Longform

Yemengate

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When Arabian Shield challenged the authenticity of the signatures, Hunt Oil produced two more affidavits, not from Al-Bahr but from two other Yemeni officials. Each said they knew what Al-Bahr's signature looks like and felt the challenged signatures were authentic. Al-Bahr was dumped as Yemen's oil minister in 1985.

After their lawsuit was thrown out of court, El-Khalidi and Arabian Shield were stymied in efforts to continue seeking evidence against Hunt Oil.

But events in Yemen have conspired to revive the allegations in that country, with El-Khalidi's help, and suspicious journalists are now trumpeting new charges about the way Hunt Oil has dealt with the country.

Operating in Yemen has never been a cakewalk for Hunt Oil or any of the companies that have since drilled in other parts of the country. Fights still break out between competing tribes. Several times Hunt workers have been kidnaped, although all have ultimately been released unharmed.

In 1990, North and South Yemen decided to merge into one country. With the downfall of the Soviet Union, South Yemen's economy was going to hell and it needed friends.

But the newly reunited Yemen, with an estimated population of 12 million, was not peaceful. The southern socialists and northern power brokers tried to get along, but there was constant friction. Civil war broke out in 1994. Northern forces prevailed, and most of the southern leaders were forced to acquiesce or flee the country.

Through it all, Hunt Oil has managed to continue operating, pumping about 200,000 barrels of oil per day. Hunt spokesman Jim Oberwetter says that is because the company resolutely stays out of Yemeni politics.

"We've operated there since 1981, and we've operated successfully there through the Persian Gulf War and recently the Yemen civil war," Oberwetter says. "What we have avoided in Yemen, which I believe is part of the reason we are successful, is politics. We've stayed out of it, and will not be drawn into it."

Like it or not, Hunt Oil is being drawn into it.
The allegations leveled in the aborted Arabian Shield lawsuit are now just part of the basis for newspapers to go after Hunt Oil.

Whether it got the oil contract legitimateR>ly or not, the company is being accused by newspapers, and at least one former Yemeni official, of caring more about its profits than the welfare of Yemen, or the promises it made to that country when it won the oil rights.

The turmoil has been bubbling since last September, when reports first surfaced that Hunt Oil was in the bidding to develop the natural gas from the Ma'rib field.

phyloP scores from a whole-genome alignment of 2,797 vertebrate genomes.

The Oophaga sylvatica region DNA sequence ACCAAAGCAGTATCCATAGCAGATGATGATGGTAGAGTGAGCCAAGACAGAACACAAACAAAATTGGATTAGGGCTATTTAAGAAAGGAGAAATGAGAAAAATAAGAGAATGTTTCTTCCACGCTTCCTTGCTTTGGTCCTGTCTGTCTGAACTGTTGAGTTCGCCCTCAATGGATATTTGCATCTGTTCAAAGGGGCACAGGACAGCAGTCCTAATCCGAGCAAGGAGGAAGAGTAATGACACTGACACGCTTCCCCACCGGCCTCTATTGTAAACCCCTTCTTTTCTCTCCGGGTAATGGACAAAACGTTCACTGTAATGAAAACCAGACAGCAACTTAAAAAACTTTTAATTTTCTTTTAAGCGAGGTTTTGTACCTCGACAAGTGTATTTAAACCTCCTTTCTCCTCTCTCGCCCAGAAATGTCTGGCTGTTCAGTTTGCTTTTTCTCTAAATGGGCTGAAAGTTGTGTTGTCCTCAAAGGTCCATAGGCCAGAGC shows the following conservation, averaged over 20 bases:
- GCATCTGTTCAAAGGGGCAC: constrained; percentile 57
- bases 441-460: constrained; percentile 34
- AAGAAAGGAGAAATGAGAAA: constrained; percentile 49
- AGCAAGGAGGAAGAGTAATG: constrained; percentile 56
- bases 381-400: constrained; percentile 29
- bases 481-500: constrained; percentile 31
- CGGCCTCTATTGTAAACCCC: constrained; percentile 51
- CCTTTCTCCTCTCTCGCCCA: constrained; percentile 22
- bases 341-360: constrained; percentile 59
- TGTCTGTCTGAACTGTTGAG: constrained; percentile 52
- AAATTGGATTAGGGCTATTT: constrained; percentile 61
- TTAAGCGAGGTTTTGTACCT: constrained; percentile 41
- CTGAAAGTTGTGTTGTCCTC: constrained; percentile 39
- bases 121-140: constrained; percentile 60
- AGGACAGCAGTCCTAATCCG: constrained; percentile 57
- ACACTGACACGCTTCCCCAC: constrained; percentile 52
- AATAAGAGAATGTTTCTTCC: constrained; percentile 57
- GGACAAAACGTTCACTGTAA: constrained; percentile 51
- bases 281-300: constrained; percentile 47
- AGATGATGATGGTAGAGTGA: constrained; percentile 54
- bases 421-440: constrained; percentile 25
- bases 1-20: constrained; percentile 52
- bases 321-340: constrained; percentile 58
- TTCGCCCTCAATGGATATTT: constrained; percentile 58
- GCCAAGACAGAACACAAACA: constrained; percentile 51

According to Middle Eastern newspaper reports, Hunt tried to scare off other competitors for the natural gas contract by claiming it already had rights to the gas, and threatening lawsuits against other suitors.

"Mr. Bafadel [Yemen's minister of supplies and trade] said that Hunt Oil is committing non-ethical acts in interfering in the investment policies of Yemen," the Cairo newspaper Al Alam Alyoum reported last September. "[Hunt is] sending all companies interested in investment in Yemen threatening letters warning such companies of presenting any offers by presenting itself as the owner of the concession in this vital and important project."

At the time, the main challenge to Hunt for the natural gas project was from Houston-based Enron. An internal Yemeni government memo in August 1994 concluded that Enron's proposal was most favorable to Yemen, but noted that Hunt Oil and Exxon, its partner, were "threatening Enron Company and other companies which voiced interest in participating in the project with legal action against them."

A translation of the memo, written by Minister of Petroleum and Mineral Resources Shamlan, shows that it castigates Hunt Oil's behavior and recommends that the company not be awarded a share of the natural gas concession.

"Because of previous actions of Hunt/Exxon which are full of mistakes and violations, this Ministry concludes that entering into an agreement with Hunt is not acceptable, and will produce many problems," the memo says.

Shamlan then laid out some of the "previous actions" by Hunt Oil that have outraged Yemeni officials.

A 1989 audit of Hunt Oil's books by Touche Ross, the memo says, "indicated violations of $140 million in the expenses of (Hunt) for the period preceding 1989." The government ultimately received $9 million from Hunt Oil to settle the claim that it had jacked up its expenses to avoid sharing profits with the government.

The executive summary of a later Touche Ross audit, dated March 1994, contends that Hunt Oil racked up another $102 million in questionable expenses after 1989. There is no indication whether that amount remains in dispute.

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David Pasztor

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